In this interview, Fabian Kümmeler talks about his on-going research into the socio-professional community of herders on the island of Korčula in Venetian Dalmatia, in the fifteenth century. Based on largely neglected archival holdings from the Croatian State Archive in Zadar, which include business contracts, records of litigation and dispute resolution, Fabian describes how the herding business functioned, who was involved, the legal environment and how it was enforced. Together they offer a fascinating window into the daily life of the herders and their fellow islanders in 15th century.

Fabian Kümmeler is the APART-GSK Fellow at the Austrian Academy of Sciences and Principal Investigator of a project on “Pastoral Communities in Southeast Europe, 1400–1600”.

This podcast is part of a series for the CEU Department of Medieval Studies and MECERN.

Love, Marriage and Litigation in Fifteenth Century Bohemia.

In this interview, Michaela Antonin Malaníková discusses the marital disputes which resulted in litigation before ecclesiastical and municipal courts in the Bohemian lands, 1300 – 1500. She considers the general approach to marriage in the period, the different roles taken by the courts, and how the two juridical systems worked in harmony; she also discusses individual cases of alleged bigamy, mis-understood flirtation, pre-nuptial agreements and dissolution of marriage.

Michaela Antonín Malaníková is Assistant Professor in the Department of History, Faculty of Arts at Palacký University, Olomouc, Czech Republic.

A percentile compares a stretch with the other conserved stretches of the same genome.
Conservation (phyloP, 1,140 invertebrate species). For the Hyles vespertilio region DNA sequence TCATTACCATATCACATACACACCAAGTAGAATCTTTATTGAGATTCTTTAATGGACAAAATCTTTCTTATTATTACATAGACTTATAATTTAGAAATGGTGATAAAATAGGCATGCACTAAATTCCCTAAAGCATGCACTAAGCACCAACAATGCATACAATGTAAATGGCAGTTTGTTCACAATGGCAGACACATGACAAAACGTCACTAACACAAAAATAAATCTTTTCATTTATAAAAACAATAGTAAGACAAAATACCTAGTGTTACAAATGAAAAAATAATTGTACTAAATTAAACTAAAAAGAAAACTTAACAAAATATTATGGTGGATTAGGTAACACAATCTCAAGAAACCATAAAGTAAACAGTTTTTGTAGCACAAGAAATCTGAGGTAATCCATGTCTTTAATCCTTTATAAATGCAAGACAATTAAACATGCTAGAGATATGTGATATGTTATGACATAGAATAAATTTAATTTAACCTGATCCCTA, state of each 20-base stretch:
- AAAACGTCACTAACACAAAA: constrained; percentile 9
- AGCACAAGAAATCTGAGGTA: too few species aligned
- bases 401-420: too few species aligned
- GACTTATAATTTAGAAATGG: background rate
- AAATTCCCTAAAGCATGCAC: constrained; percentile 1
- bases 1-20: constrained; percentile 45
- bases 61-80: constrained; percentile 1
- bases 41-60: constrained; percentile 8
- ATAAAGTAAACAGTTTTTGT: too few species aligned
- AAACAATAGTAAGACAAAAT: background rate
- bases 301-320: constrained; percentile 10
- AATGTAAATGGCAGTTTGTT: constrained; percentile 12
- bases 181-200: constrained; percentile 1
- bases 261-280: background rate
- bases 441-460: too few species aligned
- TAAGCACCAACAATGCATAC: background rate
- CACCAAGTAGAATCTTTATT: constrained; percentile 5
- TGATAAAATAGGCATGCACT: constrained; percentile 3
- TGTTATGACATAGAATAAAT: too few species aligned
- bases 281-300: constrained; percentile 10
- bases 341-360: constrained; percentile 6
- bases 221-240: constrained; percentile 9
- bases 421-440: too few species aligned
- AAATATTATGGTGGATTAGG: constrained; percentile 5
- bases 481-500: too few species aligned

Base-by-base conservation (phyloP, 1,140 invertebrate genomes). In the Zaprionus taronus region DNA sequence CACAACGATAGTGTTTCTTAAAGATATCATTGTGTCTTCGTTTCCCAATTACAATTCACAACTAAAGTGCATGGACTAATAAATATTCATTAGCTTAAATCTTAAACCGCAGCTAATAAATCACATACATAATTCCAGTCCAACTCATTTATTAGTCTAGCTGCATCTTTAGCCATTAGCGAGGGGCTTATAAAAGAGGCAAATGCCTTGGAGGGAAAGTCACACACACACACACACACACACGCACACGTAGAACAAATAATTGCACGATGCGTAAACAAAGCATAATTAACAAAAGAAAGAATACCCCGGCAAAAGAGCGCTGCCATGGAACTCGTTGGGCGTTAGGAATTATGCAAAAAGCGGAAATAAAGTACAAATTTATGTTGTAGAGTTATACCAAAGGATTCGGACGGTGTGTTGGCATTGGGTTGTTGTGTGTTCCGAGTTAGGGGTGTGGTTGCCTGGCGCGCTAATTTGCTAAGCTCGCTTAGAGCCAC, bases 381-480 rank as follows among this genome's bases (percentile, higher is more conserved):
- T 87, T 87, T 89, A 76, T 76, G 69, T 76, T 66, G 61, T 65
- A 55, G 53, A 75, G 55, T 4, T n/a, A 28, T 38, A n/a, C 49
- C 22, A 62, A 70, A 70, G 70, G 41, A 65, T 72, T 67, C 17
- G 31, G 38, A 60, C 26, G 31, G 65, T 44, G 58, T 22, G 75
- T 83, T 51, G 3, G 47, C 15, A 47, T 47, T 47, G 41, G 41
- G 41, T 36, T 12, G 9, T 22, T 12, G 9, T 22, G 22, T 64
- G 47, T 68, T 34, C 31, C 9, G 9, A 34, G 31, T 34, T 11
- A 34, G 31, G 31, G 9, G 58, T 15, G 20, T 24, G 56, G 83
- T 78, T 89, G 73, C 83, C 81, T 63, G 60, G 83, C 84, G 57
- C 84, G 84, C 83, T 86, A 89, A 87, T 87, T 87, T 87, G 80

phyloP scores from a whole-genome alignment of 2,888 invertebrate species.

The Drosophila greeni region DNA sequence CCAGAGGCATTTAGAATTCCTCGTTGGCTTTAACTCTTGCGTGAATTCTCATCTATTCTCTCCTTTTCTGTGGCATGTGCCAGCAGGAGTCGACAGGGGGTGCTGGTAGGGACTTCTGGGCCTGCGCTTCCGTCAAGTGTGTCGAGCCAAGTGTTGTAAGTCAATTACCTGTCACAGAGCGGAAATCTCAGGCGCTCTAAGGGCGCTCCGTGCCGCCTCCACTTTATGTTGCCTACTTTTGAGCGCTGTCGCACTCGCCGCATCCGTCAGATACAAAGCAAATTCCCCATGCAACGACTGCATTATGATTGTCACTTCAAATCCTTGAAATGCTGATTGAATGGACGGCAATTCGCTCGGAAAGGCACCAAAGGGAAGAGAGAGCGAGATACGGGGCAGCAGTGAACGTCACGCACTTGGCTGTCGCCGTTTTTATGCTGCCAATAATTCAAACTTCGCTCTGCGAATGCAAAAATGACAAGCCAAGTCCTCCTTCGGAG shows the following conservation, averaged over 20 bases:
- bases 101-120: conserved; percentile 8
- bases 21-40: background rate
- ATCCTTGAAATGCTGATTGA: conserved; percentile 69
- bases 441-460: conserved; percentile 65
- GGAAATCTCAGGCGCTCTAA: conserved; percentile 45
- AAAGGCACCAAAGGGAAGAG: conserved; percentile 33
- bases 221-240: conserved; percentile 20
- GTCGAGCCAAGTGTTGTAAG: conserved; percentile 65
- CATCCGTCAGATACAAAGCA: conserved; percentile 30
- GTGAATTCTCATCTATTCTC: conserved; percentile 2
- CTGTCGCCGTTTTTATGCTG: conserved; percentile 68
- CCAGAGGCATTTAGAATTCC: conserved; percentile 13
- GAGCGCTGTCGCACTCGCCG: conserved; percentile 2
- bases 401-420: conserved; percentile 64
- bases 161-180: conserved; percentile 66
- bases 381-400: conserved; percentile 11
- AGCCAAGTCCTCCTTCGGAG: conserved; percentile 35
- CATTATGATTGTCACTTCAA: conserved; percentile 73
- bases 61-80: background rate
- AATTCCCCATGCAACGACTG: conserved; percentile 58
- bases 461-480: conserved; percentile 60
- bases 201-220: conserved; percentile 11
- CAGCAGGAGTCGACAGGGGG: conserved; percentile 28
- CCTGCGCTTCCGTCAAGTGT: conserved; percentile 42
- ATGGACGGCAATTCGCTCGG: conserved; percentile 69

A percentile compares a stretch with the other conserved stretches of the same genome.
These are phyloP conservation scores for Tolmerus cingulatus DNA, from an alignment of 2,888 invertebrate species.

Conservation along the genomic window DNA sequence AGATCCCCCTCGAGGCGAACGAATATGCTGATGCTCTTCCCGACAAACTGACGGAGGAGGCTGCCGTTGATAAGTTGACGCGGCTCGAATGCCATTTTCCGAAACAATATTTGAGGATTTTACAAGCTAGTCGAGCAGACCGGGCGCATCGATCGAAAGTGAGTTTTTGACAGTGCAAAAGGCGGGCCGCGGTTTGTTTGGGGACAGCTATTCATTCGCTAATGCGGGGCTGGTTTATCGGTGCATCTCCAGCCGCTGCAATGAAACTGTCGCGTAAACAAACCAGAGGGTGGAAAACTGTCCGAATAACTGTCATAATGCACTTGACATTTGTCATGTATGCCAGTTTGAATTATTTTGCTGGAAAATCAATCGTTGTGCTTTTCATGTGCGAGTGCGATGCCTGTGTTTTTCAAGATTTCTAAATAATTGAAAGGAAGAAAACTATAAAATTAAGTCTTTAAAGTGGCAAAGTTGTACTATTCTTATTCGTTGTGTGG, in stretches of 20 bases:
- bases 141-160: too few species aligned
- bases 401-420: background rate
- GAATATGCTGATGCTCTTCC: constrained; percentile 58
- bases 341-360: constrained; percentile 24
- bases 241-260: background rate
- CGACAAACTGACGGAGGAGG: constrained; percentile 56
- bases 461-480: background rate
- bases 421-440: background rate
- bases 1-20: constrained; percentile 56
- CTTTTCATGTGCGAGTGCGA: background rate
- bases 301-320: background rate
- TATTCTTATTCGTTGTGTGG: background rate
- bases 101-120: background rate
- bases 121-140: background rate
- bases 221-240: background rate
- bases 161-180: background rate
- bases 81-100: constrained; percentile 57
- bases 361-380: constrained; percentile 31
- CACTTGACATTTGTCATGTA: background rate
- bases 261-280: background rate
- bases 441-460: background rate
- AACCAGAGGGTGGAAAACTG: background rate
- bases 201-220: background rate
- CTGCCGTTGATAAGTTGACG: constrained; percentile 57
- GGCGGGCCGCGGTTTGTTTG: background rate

© Vojtěch Duda
© Christian Raffensperger

Rulers and Rulership in the Arc of Medieval Europe, 1000-1200.

In this interview, Christian Raffensperger  discusses his current research and forthcoming book Rulers and Rulership in the Arc of Medieval Europe, 1000-1200. The ‘arc’ refers to a vast area from Iberia through Scandinavia, central Europe and Rus to Byzantium. In this work, he challenges the traditional construction of medieval Europe and its focus on England and France, while viewing other parts of Europe as ‘peripheral and other’. Christian also challenges the approach of medieval European research delineated by modern nation states, titles, and academic constructs.

Christian Raffensperger is Professor and Chair of the Department of History, Kenneth E. Wray Chair in the Humanities, Wittenberg University, USA.

A Military Analysis of the ‘Iron Gate’ Defence against the Ottoman Invasion of Hungary in the Fourteenth Century.

In this interview, Jason Snider talks about his research into the defence of the Kingdom of Hungary by the Teutonic Knights.  He considers the defensive strategy from a military perspective and poses the question of why it failed.

Jason Snider is a Ph.D. student at the Central Europe University.

This podcast is part of the ‘New Faces, New Ideas’ series in which Ph.D. students in the CEU Department of Medieval Studies talk about their current research and future ambitions. 

© Jason Snider
© Antonin Kalous

Pecchinoli and Capistrano

Antonin Kalous of Palacký University, Olomouc, is interviewed by Karen Culver. Antonin’s research mainly concerns late medieval religious processes and important figures from Central Europe.